The music did not receive a mainland audience during the Hawaiian music craze of the early 20th century, during which Hawaiian music came to be identified outside of Islands with the steel guitar and the ukulele. Slack key remained private and family entertainment, and it was not even recorded until 1946-47, when Gabby Pahinui cut a series of records that brought the tradition into public view. During the 1960s and particularly during the Hawaiian Cultural Renaissance of the 1970s, slack key experienced a surge in popularity and came to be seen as one of the most genuine expressions of Hawaiian spirit, principally thanks to Gabby Pahinui, Leonard Kwan, Sonny Chillingworth, Raymond Kāne, and the more modern styles of younger-generation players such as Keola Beamer, his brother Kapono Beamer, Peter Moon, and Haunani Apoliona.
Many currently prominent Hawaii-based players got their starts during the Cultural Renaissance years: Cindy Combs, Ledward Kaapana, George Kahumoku, Jr., his brother Moses Kahumoku, Dennis Kamakahi, Ozzie Kotani, three Pahinui brothers ([Bla, Cyril, and Martin), the Emerson Brothers and Owana Salazar. These artists, and slack key in general, have become well-known outside of Hawaii largely through George Winston's Dancing Cat Records record label, which has most often showcased the music in solo settings.
One indication of slack key's increasing visibility beyond the Islands is that when The Recording Academy instituted a GRAMMY Award for Best Hawaiian Music Album, the first three winners were slack key collections produced in Hawaii: Slack Key Guitar, Volume 2 in 2005, Masters of Hawaiian Slack Key Guitar, Volume 1 in 2006, and Legends of Hawaiian Slack Key Guitar—Live from Maui. Players from outside Hawaii have also taken up the tradition, for example, Chet Atkins (who included slack key pieces on two of his albums), Yuki Yamauchi (a student of Ray Kane's and advocate of Hawaiian music in Japan), and Canadian Jim "Kimo" West (perhaps better known as guitarist with "Weird Al" Yankovic).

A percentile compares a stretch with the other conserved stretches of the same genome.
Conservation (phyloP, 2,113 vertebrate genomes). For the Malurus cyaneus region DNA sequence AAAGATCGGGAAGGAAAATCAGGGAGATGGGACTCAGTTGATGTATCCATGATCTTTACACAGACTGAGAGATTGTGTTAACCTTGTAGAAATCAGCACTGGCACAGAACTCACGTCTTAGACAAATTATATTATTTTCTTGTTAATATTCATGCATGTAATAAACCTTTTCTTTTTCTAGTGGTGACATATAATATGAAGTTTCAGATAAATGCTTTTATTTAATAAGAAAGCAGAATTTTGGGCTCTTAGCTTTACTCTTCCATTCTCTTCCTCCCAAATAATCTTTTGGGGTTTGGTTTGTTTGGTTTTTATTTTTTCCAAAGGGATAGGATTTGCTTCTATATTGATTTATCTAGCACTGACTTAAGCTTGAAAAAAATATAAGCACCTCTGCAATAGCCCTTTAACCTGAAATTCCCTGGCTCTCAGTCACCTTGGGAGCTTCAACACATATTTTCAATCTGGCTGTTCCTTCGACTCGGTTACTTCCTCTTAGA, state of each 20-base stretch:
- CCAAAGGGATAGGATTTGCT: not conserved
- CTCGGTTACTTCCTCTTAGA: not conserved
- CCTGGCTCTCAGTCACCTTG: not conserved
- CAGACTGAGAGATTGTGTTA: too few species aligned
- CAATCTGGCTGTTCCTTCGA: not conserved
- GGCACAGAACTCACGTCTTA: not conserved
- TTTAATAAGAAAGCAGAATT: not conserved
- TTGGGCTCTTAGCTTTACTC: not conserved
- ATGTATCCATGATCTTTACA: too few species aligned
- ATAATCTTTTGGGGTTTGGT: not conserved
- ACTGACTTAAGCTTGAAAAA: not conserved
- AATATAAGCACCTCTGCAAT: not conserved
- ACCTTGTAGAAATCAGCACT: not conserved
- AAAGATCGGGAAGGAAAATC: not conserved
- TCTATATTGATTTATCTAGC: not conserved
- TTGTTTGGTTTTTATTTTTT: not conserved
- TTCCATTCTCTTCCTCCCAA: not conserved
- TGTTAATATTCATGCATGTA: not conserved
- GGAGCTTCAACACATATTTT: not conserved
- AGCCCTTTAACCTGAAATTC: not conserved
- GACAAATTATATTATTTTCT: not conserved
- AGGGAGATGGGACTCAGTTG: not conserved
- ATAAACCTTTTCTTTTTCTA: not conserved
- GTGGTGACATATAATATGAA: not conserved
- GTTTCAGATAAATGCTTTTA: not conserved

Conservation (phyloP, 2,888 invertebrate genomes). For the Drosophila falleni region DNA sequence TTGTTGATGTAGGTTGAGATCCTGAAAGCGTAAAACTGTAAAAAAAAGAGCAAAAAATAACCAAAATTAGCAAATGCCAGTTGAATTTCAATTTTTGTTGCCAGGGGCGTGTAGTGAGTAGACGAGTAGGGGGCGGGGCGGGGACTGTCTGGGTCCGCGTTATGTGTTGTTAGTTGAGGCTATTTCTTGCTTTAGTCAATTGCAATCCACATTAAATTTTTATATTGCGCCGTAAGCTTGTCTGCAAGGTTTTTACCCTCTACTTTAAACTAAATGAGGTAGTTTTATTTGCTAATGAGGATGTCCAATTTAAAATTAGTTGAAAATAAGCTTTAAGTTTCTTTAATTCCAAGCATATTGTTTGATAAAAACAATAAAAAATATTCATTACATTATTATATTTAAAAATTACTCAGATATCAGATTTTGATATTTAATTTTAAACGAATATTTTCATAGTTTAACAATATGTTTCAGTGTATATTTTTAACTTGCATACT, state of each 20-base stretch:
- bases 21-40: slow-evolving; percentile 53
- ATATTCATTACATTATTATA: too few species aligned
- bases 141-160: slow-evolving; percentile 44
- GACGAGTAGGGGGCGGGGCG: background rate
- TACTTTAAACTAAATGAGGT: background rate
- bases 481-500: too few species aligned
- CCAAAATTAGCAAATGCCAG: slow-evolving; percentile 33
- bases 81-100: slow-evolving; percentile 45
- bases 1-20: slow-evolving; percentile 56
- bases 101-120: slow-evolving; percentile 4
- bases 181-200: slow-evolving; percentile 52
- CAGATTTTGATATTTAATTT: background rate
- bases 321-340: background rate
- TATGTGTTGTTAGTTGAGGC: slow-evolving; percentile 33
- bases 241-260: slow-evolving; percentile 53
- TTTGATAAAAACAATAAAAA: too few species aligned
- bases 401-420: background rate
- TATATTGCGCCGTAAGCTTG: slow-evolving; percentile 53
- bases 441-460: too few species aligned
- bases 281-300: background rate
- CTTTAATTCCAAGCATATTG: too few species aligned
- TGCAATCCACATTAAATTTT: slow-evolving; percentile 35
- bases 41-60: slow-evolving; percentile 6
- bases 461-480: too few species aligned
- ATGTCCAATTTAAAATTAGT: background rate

Nearly all slack key requires retuning the guitar strings from the standard EADGBE, and this usually (but not always) means lowering or "slacking" several strings. The result will most often be a major chord, although it can also be a major-seventh chord, a sixth, or (rarely) a minor. (There are examples of slack key played in standard tuning, but the overwhelming majority of recorded examples use altered tunings.) The most common slack key tuning, called "taro patch," makes a G major chord. Starting from the standard EADGBE, the high and low E strings are lowered or "slacked" to D and the fifth string from A down to G, so the notes become DGDGBD. As the chart below shows, there are also major-chord tunings based on C, F, and D.
Another important group of tunings, based on major-seventh chords, is called wahine. G wahine, for example, starts with taro patch and lowers the third string from G to F#, making DGDF#BD. Wahine tunings have their own characteristic vamps (as in, for example, Raymond Kāne's "Punahele" or Gabby Pahinui's 1946 "Hula Medley") and require fretting one or two strings to form a major chord. A third significant group is Mauna Loa tunings, in which the highest pair of strings are a fifth apart: Gabby Pahinui often played in C Mauna Loa, CGEGAE.
There are many slack key tunings—George Winston has identified fifty—with some tunings only commonly used for a single song, or by particular players. Mike McClellan and George Winston have developed schemes that organize the tunings by key and type. The chart below follows their categories and naming conventions.
|Common Slack Key Tunings||Notes Used|
|G Major or Taro Patch||D G D G B D|
|G Wahine||D G D F# B D|
|D Wahine||D A D F# A C#|
|Open D||D A D F# A D|
|C Major or Atta's C||C G E G C E|
|Mauna Loa||C G E G A E|
|C Wahine or Leonard's C||C G D G B D|
|C 6||C G C G A E|
|Old Mauna Loa||C G C G A D|
|Open C||C G C E G C|
|F Wahine||C F C G C E|
|Open F||C F C F A C|
|Double Slack F||C F C E A C|